So, the wider point I want to make here is that a writing of the social that doesn’t touch the social is another contradiction to add to those I outline in the book. The book itself is an attempt to present the contradictions embodied in its own epistemology. That is why I returned to dialectics.
Many of the questioners at my talks were not pulled back enough to see the arbitrary historical assumptions under the idea that sociology should never ‘disturb’ its participants, in the multiple senses of that term. I feel very ‘pulled back’, but I see how history operates under my own words too, ‘feel’, ‘sense’, ‘know’. The terms we all use structure the discourse, and therefore the subject. But I can’t create entirely new terms and expect to be understood.
The idea that I have ‘revealed’ people involved in criminality means, in practice, only that the people in the town know all too well who those people are, in all likelihood because they have received illegal goods from them. You can change the names – and in this case they picked their own pseudonyms – but really, here, and this is different to urban sociology, people know. With that material, I was trying to draw our attention away from the binary of ‘criminal’ and ‘clean’.
All of this becomes much more urgent, for me, when I consider the current spike in student numbers in criminology departments. The wider economy of a small town involves criminal money moving from legitimate circuits into ‘informal’ economies and then back again. We are all implicated. The same goes for the perceived split of the ‘local’ and ‘global’, and Todmorden is noted for its zealous localists. All these big, binary categories are properly dialectical, perceived opposites that are in fact part of one larger whole, a fact that, once acknowledged, makes the neat binary of ‘good’ and ‘bad’ begin to decay.
Yet at the same time, ‘holism’ is being declared here. By different groups, in particular ways. The stories of subjects trying to describe themselves as ‘complete’ and ‘whole’ in a global economy that rarely allows one to be much more than chopped-up. Or the ‘holism’ of the new age spirituality of permaculture enthusiasts. I wanted to show these ‘holisms’ as constructed, concealing agency and power, and to revive dialectics as a methodological and political tool, in the face of the politically abstracted, relatively recent adoption of the ‘expanded dialectics’ of Deleuze-Guattari and post-structuralism.
To be clear, I am very keen on Deleuze, and have collaborated on published pieces with Deleuze translator Robert Galeta, who studied with him at Paris VIII, and Derrida, whose lectures he also went to. But as Robert’s friend Hugh Tomlinson explained, when reviewing Derrida’s Writing and Difference for Radical Philosophy in 1972, Derrida represents the absolute zenith of a particular strand of philosophy, but also illustrates how useless, in practical terms, it is to reach that summit. Just actually what is at the top of Everest, after all? My book advocates practical dialectics, for this kind of work, but my second book is a much more expansive philosophical piece.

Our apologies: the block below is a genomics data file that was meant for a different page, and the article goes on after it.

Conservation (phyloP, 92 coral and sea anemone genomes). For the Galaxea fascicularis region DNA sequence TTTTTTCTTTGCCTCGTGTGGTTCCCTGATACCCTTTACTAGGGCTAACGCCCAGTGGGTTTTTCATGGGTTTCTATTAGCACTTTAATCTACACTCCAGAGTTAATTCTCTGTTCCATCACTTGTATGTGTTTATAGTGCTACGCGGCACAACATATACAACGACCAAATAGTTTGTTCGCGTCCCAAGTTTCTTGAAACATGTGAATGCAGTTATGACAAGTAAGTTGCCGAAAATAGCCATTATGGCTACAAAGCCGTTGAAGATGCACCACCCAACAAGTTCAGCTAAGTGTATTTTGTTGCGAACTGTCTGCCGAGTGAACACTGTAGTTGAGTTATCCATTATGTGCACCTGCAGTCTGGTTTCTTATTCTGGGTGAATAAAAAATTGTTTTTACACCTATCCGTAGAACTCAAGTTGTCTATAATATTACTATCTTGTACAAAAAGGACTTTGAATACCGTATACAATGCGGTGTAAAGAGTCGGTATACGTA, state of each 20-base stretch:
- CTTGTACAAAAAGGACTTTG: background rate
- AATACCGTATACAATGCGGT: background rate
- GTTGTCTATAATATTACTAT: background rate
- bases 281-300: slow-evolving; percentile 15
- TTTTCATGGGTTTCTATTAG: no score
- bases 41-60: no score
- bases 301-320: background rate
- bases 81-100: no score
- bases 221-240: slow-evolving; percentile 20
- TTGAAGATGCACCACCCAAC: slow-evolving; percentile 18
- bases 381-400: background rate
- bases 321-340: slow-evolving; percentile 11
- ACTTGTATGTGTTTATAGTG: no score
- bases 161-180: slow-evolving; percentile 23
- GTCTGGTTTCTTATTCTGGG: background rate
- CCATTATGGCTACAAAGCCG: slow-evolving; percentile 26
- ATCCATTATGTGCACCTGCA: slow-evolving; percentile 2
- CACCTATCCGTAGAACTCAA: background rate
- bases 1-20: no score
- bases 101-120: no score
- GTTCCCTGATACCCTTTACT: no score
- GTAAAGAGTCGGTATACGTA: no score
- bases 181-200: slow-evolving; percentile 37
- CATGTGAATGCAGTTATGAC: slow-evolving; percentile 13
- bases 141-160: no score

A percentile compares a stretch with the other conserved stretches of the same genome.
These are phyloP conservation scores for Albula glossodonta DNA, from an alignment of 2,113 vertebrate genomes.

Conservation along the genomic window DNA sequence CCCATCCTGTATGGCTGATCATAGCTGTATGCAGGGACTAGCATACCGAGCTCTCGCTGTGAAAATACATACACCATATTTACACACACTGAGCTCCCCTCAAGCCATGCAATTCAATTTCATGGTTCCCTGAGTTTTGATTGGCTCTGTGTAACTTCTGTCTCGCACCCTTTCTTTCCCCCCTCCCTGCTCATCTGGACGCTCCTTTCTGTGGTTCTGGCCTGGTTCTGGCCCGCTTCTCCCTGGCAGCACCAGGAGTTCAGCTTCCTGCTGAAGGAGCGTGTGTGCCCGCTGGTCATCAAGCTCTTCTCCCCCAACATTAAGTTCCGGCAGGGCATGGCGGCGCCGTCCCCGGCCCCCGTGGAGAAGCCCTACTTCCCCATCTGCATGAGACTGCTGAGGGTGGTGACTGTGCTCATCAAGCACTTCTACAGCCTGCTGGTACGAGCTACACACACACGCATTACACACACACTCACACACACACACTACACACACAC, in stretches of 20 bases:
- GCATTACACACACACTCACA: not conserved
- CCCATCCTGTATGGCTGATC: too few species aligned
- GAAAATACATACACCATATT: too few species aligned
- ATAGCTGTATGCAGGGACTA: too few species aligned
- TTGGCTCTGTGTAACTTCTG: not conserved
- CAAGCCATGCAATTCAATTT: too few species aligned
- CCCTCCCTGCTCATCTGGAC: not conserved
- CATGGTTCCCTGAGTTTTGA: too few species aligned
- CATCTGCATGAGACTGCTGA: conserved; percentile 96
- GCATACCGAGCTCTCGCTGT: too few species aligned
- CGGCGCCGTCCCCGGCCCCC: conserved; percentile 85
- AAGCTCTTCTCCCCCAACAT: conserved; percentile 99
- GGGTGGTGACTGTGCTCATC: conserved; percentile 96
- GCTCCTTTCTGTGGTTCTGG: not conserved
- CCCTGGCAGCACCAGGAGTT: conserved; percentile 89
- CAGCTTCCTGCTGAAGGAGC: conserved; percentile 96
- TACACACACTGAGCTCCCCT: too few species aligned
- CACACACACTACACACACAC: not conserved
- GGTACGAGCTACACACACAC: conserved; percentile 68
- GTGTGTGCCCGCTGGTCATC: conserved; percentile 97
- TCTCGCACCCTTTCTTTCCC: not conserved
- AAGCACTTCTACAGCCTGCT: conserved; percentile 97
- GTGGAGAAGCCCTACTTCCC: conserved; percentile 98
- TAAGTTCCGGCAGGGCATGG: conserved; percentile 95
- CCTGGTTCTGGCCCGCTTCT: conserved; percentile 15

This brings me on to the second group of questions my book has attracted, which have circled around its ‘dialectics’. The main one came from a reviewer, Phil Smith, who seemed to want me to produce a ‘third term’, to go all the way through the dialectical process and find a transformed ‘synthesis’. The whole point of my take on dialectics is that an epistemological chemical fusion is not the point, that this tripartite version of dialectics, in general everyday circulation, is not what Hegel meant at all. Kierkegaard was equally confused in his critique of Hegel, and is actually my kind of dialectician. The real point, though, is that the ‘mess’ of the social world can never become a neat, always fake – because constructed by language – ‘synthesis’. Conclusions really are for fiction, and so Adorno’s Negative Dialectics is also important.
Small Towns, Austere Times presents a sociology of the other, but also a sociology of the close. I tried to offer up Todmorden, but also myself, as a subject of study. I couldn’t make that point in any length – thankfully – but I compared myself with some troubling figures in the landscape.
I would rather try to make work like this, rather than hide my ego in written performances that strategically hint at egolessness and egalitarianism, when clearly other things are going on under the surfaces, in academia as well as the places I ‘research’, investigate, explore, call it what you like.
I once went to deliver a guest lecture, for a sociology department. The Head of Department kindly gave me a lift back to the station in his car at the end of the day. It was summer, hot and sweaty, and the windows were down. He was suddenly, dangerously swerved into, by another car, in the rush hour traffic, a truly terrifying near miss.